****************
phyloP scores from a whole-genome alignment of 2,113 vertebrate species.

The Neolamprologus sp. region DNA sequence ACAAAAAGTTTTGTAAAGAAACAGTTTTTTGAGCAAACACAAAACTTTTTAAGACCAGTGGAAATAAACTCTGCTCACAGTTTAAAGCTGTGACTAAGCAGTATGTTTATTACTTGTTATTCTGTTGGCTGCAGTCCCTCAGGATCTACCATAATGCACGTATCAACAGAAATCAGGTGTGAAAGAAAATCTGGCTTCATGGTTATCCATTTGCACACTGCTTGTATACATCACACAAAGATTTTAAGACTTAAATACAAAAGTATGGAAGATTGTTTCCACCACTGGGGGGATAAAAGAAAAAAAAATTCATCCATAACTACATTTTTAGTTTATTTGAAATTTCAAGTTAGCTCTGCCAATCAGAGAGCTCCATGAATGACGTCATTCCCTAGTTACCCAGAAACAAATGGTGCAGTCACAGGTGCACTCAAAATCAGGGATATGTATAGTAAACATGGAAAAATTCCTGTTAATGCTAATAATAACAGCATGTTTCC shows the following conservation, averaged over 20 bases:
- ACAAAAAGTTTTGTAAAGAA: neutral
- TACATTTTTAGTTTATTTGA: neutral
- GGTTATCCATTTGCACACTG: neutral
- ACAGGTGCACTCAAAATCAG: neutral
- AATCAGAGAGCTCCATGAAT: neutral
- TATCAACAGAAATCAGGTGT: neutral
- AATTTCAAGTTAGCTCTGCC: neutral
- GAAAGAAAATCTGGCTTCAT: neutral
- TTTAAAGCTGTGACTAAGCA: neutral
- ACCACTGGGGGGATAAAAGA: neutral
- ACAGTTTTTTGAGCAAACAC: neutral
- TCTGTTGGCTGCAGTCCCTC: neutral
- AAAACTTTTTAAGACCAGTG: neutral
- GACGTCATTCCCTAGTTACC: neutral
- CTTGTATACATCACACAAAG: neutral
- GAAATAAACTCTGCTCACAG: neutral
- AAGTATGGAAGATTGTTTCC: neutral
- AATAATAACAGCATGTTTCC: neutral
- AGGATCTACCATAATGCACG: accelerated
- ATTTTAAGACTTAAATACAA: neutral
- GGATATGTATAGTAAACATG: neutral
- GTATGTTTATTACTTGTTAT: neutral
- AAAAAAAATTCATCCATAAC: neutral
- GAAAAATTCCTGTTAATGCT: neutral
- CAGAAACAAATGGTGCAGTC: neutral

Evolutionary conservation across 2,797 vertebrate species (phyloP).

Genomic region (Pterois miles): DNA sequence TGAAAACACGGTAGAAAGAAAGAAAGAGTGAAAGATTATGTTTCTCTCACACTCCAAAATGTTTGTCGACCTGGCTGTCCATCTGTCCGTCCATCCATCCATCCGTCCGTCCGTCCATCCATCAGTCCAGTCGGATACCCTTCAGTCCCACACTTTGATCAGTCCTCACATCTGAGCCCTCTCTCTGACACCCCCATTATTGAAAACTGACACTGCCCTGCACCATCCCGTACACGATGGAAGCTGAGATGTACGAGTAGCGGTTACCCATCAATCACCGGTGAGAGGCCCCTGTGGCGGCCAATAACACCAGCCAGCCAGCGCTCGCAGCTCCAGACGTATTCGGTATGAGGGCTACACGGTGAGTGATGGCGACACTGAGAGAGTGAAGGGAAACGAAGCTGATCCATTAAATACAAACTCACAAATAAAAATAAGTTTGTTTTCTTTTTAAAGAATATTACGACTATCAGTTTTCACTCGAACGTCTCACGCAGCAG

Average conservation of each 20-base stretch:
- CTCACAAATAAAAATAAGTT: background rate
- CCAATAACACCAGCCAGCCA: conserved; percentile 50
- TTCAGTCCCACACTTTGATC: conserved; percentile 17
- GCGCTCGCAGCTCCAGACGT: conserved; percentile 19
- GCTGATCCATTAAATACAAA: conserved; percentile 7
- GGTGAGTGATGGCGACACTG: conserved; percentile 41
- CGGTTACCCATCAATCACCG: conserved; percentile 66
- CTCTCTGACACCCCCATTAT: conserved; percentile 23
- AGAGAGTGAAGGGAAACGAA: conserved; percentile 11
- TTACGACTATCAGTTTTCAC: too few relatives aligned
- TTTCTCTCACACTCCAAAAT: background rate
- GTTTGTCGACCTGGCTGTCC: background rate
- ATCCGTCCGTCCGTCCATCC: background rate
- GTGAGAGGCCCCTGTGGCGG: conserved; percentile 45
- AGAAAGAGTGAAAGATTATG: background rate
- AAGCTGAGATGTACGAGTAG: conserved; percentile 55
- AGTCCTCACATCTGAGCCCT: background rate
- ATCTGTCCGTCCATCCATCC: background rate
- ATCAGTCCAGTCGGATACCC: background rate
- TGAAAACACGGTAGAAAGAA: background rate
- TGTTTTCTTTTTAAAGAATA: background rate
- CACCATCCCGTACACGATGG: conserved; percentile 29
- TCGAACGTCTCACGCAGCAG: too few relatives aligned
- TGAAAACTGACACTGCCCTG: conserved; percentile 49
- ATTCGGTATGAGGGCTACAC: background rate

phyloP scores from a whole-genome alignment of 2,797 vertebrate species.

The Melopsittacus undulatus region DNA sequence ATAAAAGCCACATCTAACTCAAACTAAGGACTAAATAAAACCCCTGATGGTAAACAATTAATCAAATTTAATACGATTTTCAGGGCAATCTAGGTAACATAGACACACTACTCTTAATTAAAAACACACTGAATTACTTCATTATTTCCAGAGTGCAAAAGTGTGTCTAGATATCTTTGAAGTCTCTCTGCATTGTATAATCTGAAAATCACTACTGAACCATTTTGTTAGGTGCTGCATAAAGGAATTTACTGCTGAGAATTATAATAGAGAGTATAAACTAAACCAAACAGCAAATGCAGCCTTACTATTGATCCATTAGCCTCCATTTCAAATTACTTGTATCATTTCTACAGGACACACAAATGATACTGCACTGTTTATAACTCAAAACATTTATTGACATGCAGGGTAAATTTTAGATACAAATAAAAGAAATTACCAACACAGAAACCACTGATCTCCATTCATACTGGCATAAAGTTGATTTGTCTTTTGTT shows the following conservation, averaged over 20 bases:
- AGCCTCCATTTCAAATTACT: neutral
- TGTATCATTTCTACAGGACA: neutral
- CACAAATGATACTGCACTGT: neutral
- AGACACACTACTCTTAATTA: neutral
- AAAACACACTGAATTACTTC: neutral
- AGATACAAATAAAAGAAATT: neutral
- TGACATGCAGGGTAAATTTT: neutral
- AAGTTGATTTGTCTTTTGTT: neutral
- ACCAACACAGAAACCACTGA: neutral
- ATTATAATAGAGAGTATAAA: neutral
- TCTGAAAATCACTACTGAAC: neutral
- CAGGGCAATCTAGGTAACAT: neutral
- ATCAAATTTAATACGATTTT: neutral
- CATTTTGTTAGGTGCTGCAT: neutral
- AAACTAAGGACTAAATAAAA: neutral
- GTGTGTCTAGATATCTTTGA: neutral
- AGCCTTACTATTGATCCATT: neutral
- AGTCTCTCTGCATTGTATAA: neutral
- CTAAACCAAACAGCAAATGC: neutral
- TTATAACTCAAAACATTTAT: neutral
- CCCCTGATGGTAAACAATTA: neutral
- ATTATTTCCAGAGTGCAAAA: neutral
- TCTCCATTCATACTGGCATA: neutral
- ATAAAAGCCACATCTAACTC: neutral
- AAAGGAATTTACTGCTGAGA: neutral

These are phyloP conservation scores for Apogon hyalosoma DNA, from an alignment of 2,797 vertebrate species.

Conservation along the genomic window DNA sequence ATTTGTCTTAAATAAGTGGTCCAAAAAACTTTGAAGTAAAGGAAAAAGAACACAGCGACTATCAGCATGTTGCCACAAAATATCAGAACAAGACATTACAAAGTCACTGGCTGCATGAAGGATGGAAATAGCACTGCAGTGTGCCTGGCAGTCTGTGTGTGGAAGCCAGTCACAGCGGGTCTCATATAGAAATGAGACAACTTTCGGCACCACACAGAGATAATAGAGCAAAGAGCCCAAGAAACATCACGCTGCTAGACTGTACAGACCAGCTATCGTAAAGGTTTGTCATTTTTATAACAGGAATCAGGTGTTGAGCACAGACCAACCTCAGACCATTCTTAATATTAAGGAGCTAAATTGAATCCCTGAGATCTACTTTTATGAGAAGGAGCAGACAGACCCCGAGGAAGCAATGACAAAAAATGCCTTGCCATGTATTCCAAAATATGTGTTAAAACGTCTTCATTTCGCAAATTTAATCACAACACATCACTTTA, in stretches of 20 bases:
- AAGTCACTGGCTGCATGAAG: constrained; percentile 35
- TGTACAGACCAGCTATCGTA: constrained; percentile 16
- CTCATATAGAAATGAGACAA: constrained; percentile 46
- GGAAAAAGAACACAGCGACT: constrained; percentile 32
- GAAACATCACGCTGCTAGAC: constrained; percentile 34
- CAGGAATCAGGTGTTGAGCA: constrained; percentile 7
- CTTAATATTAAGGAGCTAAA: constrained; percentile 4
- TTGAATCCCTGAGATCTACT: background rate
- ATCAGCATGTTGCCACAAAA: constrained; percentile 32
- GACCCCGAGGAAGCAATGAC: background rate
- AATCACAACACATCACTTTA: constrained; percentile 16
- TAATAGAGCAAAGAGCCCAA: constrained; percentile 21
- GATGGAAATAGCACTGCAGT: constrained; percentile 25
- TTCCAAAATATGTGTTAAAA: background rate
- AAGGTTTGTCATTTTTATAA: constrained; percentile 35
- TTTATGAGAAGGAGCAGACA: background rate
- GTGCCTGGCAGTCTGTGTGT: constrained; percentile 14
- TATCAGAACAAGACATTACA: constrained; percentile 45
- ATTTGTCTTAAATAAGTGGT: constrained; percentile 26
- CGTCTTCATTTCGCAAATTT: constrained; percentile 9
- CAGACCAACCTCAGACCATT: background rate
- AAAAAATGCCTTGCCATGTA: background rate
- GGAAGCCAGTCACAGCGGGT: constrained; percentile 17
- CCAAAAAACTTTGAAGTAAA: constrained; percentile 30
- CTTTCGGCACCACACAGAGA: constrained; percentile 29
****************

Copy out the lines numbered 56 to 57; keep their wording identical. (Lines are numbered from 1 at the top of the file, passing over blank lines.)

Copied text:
phyloP scores from a whole-genome alignment of 2,797 vertebrate species.

The Melopsittacus undulatus region DNA sequence ATAAAAGCCACATCTAACTCAAACTAAGGACTAAATAAAACCCCTGATGGTAAACAATTAATCAAATTTAATACGATTTTCAGGGCAATCTAGGTAACATAGACACACTACTCTTAATTAAAAACACACTGAATTACTTCATTATTTCCAGAGTGCAAAAGTGTGTCTAGATATCTTTGAAGTCTCTCTGCATTGTATAATCTGAAAATCACTACTGAACCATTTTGTTAGGTGCTGCATAAAGGAATTTACTGCTGAGAATTATAATAGAGAGTATAAACTAAACCAAACAGCAAATGCAGCCTTACTATTGATCCATTAGCCTCCATTTCAAATTACTTGTATCATTTCTACAGGACACACAAATGATACTGCACTGTTTATAACTCAAAACATTTATTGACATGCAGGGTAAATTTTAGATACAAATAAAAGAAATTACCAACACAGAAACCACTGATCTCCATTCATACTGGCATAAAGTTGATTTGTCTTTTGTT shows the following conservation, averaged over 20 bases: